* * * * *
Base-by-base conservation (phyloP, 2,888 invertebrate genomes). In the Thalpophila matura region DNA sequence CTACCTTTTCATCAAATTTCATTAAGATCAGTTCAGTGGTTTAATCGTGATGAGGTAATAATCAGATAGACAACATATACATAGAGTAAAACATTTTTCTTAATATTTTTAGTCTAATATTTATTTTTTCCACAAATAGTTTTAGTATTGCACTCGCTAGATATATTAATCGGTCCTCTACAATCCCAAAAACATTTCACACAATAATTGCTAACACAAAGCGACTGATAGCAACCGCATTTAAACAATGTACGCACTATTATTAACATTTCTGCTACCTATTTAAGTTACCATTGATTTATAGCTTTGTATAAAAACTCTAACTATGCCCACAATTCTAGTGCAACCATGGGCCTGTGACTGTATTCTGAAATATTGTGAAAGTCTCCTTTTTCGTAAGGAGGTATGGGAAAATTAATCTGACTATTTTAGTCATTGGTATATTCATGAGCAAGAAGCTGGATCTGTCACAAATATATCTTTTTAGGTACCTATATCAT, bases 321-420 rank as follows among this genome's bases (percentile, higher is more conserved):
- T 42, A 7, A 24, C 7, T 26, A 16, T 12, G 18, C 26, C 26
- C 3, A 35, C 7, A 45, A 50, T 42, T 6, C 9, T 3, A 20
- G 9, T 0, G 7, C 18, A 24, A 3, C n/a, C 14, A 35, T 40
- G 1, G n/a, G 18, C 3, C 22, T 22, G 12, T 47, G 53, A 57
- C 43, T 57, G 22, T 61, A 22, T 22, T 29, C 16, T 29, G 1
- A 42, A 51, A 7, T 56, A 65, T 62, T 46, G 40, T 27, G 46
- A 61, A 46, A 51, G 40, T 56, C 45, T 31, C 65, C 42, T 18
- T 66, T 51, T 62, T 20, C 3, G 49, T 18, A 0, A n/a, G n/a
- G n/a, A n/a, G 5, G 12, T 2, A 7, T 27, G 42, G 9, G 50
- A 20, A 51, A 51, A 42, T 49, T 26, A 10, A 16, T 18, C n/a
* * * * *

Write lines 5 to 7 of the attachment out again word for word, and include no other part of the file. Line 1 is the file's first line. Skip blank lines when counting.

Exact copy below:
- G 1, G n/a, G 18, C 3, C 22, T 22, G 12, T 47, G 53, A 57
- C 43, T 57, G 22, T 61, A 22, T 22, T 29, C 16, T 29, G 1
- A 42, A 51, A 7, T 56, A 65, T 62, T 46, G 40, T 27, G 46